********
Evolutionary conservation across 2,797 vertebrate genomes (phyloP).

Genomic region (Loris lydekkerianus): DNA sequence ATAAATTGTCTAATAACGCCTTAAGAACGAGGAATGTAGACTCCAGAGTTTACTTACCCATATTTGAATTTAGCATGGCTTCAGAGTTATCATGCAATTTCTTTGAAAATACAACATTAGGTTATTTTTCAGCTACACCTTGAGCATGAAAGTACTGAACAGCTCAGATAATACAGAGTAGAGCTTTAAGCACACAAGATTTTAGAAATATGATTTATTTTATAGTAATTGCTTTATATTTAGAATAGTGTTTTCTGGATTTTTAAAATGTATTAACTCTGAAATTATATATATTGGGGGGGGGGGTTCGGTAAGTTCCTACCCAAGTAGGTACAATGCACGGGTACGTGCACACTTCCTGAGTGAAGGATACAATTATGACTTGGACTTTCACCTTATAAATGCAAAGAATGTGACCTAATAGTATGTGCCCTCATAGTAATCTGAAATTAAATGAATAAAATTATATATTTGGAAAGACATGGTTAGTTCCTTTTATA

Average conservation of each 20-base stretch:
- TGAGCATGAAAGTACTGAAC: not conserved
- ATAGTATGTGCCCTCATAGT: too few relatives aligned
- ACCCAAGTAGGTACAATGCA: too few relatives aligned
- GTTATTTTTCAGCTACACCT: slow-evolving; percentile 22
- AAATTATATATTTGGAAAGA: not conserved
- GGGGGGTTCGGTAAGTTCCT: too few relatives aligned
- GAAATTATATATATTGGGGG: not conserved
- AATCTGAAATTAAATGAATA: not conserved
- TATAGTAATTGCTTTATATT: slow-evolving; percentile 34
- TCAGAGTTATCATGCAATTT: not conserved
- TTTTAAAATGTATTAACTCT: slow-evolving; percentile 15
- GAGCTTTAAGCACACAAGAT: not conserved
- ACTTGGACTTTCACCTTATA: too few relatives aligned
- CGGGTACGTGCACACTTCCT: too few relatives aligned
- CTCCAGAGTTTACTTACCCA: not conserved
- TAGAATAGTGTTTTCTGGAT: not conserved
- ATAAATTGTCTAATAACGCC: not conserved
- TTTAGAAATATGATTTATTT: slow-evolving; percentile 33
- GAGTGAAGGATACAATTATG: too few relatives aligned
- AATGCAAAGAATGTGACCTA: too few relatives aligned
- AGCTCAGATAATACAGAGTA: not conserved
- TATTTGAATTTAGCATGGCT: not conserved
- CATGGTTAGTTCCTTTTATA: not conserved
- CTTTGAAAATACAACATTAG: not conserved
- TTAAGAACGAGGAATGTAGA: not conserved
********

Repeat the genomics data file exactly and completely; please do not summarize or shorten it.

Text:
Evolutionary conservation across 2,797 vertebrate genomes (phyloP).

Genomic region (Loris lydekkerianus): DNA sequence ATAAATTGTCTAATAACGCCTTAAGAACGAGGAATGTAGACTCCAGAGTTTACTTACCCATATTTGAATTTAGCATGGCTTCAGAGTTATCATGCAATTTCTTTGAAAATACAACATTAGGTTATTTTTCAGCTACACCTTGAGCATGAAAGTACTGAACAGCTCAGATAATACAGAGTAGAGCTTTAAGCACACAAGATTTTAGAAATATGATTTATTTTATAGTAATTGCTTTATATTTAGAATAGTGTTTTCTGGATTTTTAAAATGTATTAACTCTGAAATTATATATATTGGGGGGGGGGGTTCGGTAAGTTCCTACCCAAGTAGGTACAATGCACGGGTACGTGCACACTTCCTGAGTGAAGGATACAATTATGACTTGGACTTTCACCTTATAAATGCAAAGAATGTGACCTAATAGTATGTGCCCTCATAGTAATCTGAAATTAAATGAATAAAATTATATATTTGGAAAGACATGGTTAGTTCCTTTTATA

Average conservation of each 20-base stretch:
- TGAGCATGAAAGTACTGAAC: not conserved
- ATAGTATGTGCCCTCATAGT: too few relatives aligned
- ACCCAAGTAGGTACAATGCA: too few relatives aligned
- GTTATTTTTCAGCTACACCT: slow-evolving; percentile 22
- AAATTATATATTTGGAAAGA: not conserved
- GGGGGGTTCGGTAAGTTCCT: too few relatives aligned
- GAAATTATATATATTGGGGG: not conserved
- AATCTGAAATTAAATGAATA: not conserved
- TATAGTAATTGCTTTATATT: slow-evolving; percentile 34
- TCAGAGTTATCATGCAATTT: not conserved
- TTTTAAAATGTATTAACTCT: slow-evolving; percentile 15
- GAGCTTTAAGCACACAAGAT: not conserved
- ACTTGGACTTTCACCTTATA: too few relatives aligned
- CGGGTACGTGCACACTTCCT: too few relatives aligned
- CTCCAGAGTTTACTTACCCA: not conserved
- TAGAATAGTGTTTTCTGGAT: not conserved
- ATAAATTGTCTAATAACGCC: not conserved
- TTTAGAAATATGATTTATTT: slow-evolving; percentile 33
- GAGTGAAGGATACAATTATG: too few relatives aligned
- AATGCAAAGAATGTGACCTA: too few relatives aligned
- AGCTCAGATAATACAGAGTA: not conserved
- TATTTGAATTTAGCATGGCT: not conserved
- CATGGTTAGTTCCTTTTATA: not conserved
- CTTTGAAAATACAACATTAG: not conserved
- TTAAGAACGAGGAATGTAGA: not conserved